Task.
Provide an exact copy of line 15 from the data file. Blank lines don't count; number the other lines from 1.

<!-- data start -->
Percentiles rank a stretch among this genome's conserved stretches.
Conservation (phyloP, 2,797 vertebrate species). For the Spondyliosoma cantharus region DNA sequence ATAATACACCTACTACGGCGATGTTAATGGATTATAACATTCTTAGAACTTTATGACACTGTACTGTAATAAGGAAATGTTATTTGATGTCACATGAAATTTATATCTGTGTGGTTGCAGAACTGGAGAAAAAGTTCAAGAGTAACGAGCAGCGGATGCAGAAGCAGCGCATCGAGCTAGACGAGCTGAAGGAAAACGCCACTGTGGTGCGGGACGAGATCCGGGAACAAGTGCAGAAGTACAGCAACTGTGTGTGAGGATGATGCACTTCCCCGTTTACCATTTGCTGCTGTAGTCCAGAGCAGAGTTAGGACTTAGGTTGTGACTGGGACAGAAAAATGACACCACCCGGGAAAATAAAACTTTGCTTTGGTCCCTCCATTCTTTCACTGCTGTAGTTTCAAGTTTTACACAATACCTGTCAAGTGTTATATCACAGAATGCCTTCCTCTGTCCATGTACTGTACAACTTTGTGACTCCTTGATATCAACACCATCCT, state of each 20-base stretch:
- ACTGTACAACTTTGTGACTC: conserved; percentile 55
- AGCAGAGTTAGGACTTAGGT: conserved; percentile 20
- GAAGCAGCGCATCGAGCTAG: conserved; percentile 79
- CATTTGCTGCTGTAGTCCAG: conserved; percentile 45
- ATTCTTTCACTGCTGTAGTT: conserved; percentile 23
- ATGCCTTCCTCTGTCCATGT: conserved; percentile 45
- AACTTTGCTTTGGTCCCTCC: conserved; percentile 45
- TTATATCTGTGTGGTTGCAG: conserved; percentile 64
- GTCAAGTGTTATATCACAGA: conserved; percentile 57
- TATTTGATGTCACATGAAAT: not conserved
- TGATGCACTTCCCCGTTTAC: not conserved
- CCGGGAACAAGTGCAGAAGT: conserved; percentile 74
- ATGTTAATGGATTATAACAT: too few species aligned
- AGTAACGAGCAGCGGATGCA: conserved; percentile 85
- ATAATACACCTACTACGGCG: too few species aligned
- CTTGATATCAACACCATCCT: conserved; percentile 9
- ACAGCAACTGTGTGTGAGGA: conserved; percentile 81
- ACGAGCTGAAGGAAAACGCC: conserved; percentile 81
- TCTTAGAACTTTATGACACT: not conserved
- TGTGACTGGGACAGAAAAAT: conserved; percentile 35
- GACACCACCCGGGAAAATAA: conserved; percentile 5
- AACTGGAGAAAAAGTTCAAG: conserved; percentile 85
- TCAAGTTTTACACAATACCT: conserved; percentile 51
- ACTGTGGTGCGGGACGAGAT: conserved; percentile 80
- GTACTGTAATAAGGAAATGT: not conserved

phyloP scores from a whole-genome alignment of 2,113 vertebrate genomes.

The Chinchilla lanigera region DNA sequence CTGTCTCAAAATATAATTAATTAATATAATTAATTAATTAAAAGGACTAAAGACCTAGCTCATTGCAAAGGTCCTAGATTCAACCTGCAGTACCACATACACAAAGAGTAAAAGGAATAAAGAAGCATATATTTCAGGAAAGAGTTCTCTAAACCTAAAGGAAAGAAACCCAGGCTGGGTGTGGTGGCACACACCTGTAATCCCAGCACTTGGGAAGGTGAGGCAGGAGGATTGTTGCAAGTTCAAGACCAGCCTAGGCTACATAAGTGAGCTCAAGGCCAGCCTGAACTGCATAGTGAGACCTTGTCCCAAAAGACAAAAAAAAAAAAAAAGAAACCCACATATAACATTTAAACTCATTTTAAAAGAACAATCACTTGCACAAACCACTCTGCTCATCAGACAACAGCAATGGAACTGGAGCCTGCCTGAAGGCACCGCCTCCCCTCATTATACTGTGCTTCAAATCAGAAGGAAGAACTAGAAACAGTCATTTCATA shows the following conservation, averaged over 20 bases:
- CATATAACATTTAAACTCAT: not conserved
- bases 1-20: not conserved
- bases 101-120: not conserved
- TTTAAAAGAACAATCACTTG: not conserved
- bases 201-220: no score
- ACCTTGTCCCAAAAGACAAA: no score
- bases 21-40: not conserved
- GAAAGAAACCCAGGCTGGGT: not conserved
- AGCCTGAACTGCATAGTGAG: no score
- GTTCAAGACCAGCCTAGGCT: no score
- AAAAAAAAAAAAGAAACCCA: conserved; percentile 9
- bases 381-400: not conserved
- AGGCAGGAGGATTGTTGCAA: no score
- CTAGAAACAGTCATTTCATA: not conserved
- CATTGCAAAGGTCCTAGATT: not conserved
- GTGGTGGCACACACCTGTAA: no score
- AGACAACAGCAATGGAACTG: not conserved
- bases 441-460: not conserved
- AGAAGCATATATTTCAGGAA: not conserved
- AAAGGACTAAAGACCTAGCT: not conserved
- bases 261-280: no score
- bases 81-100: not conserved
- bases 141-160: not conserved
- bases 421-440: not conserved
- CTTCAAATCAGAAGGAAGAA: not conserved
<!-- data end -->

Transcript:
- ATGTTAATGGATTATAACAT: too few species aligned